01:04:01   as it's messaged correctly publicly, they can get away with it almost every time.

01:04:05   But there are people who are motivated to get them out of office. Other people want

01:04:09   those jobs, and they have the same tools and knowledge that they're disposable to battle

01:04:12   them. If someone does something like that, it's guaranteed when they come up for election

01:04:16   and someone wants to run against them, they're going to bring up the thing, and they're

01:04:19   they're going to bring it up in the unfavorable angle using all the tricks of the trade and

01:04:22   emotional appeals. I think elections, again, not the cure for this, but elections are the

01:04:28   hedge against this because all the tools they have to get away with stuff, people who want

01:04:32   them out of office have to run against them to do the exact same thing.

01:04:35   David ELLIS-COPP: Yeah, but that's also based on a number of big assumptions of A, that

01:04:40   the population cares what people say in election debates and everything.

01:04:44   David ELLIS-COPP But you have to learn how to make them care.

01:04:46   That's how you get elected.

01:04:47   You have to do all the tricks in the book to get people – I mean, look at Donald Trump.

01:04:51   He's using all the tricks in the borough to get – to win the Republican nomination.

01:04:54   He's an idiot, right?

01:04:55   How is he doing that?

01:04:56   Because he knows how to manipulate and play the game, right?

01:04:59   Not that I'm saying he's the greatest person, but like if Donald Trump can get this close

01:05:04   to being president, it shows that anybody can.

01:05:07   Like you know what I mean?

01:05:09   The tools are there for everybody.

01:05:11   Everyone has access to Twitter.

01:05:13   Everyone can be on a reality show where they say you're fired.

01:05:15   can put their face on it. Like, all the tools are there for everybody. And people are constantly

01:05:20   hungry to kick out the old guys and bring in the new guys. And they know it's possible

01:05:24   because elections happen. And if they can convince you to vote for them, then they get

01:05:27   the job and then they can be corrupt and have power and do stuff or whatever, you know,

01:05:31   so like, again, in sci fi stories, it's always like, well, or in military dictatorships,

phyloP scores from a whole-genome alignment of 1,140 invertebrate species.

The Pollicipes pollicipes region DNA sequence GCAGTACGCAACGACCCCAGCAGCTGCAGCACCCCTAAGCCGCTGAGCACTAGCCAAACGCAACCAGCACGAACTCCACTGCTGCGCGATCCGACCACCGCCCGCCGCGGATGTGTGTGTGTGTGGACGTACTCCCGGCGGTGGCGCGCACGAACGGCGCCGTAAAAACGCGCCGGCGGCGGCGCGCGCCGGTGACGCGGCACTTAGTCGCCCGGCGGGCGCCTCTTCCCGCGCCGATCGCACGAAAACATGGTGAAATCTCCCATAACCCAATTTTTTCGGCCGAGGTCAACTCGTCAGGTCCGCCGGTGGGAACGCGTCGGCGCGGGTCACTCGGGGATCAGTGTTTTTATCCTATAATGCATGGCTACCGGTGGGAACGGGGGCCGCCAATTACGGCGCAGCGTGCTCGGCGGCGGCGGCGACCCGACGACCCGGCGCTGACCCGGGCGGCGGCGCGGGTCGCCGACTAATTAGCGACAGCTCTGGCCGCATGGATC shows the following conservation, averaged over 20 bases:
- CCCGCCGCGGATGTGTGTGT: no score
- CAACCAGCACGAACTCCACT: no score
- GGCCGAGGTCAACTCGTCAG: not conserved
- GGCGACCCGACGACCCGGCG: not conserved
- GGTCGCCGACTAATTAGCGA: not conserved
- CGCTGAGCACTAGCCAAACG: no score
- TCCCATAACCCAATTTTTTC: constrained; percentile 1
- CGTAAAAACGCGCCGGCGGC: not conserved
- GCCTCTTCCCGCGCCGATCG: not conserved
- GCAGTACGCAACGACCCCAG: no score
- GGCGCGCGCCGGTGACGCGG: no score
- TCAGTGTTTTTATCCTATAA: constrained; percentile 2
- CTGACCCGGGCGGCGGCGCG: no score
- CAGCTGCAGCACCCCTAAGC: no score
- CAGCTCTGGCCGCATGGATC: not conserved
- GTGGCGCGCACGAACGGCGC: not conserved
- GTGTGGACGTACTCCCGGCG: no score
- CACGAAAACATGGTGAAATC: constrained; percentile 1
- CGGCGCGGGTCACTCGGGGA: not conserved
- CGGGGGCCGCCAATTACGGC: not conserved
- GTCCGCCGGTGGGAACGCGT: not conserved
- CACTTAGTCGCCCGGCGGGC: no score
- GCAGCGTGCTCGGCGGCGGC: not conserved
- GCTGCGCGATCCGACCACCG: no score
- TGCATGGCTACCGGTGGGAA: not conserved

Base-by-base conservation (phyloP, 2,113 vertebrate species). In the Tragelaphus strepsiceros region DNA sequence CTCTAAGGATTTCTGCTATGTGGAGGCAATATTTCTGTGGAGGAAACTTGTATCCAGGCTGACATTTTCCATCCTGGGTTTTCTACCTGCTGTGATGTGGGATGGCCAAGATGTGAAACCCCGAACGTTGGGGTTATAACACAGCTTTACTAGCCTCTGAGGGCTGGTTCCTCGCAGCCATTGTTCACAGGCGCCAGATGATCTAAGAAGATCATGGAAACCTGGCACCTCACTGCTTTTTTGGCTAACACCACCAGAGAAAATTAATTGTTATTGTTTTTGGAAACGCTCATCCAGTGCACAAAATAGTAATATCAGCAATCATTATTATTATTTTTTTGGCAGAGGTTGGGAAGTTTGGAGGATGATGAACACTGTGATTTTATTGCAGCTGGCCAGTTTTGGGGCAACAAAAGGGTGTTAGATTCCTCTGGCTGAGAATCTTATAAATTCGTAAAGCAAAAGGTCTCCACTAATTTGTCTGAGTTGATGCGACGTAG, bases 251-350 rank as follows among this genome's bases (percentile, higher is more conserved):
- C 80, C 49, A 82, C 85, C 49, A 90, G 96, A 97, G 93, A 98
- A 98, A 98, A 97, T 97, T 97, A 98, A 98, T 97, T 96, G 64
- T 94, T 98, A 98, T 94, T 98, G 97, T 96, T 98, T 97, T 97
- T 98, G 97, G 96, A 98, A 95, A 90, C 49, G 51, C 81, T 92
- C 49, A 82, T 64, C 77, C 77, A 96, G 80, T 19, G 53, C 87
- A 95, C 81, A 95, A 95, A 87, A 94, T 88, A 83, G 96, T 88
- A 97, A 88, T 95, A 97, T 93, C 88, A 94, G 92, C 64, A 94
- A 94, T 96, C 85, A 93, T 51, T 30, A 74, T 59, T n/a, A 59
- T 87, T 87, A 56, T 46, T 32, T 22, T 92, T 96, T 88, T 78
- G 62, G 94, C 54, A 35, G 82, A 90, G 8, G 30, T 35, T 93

01:05:36   or in places like North Korea, where the people have no power, and literally sometimes have

01:05:40   no food, right? It's much harder. But in a first world country, with even a remotely functioning

01:05:48   government where people get to vote, there was always hope. And even if it's a hope of like, get

01:05:54   the current terrible people out and get a different even more terrible but terrible in a

01:05:58   different way person in that still hope it's not as if like, it's going to be you know, a military

01:06:04   dictatorship where where the the supreme ruler passes it on to his son and so on and so forth.

01:06:09   the only way you get out of it is with a bloody revolution or something. So I'm not as pessimistic

01:06:14   as you are about it because I think most of the scenarios where it's like intractable

01:06:20   and we're never going to escape from it just don't work out in reality because people

01:06:24   are just people, like I said. I hope you're right. I am, don't worry. You usually are,

01:06:31   so I have some confidence here. You're generally right. I mean, it's not to say that it can't

01:06:35   be disastrous, because I think one of the sci-fi stories and scenarios that is plausible

01:06:39   is like the one where you get the crazy person like Trump or something in there. Or like

01:06:43   the, what is it, um, Firestarter. Anyway, don't want to spoil that book for people.

01:06:49   Someone like Trump comes in and then like nukes somebody and we all die. Like, that's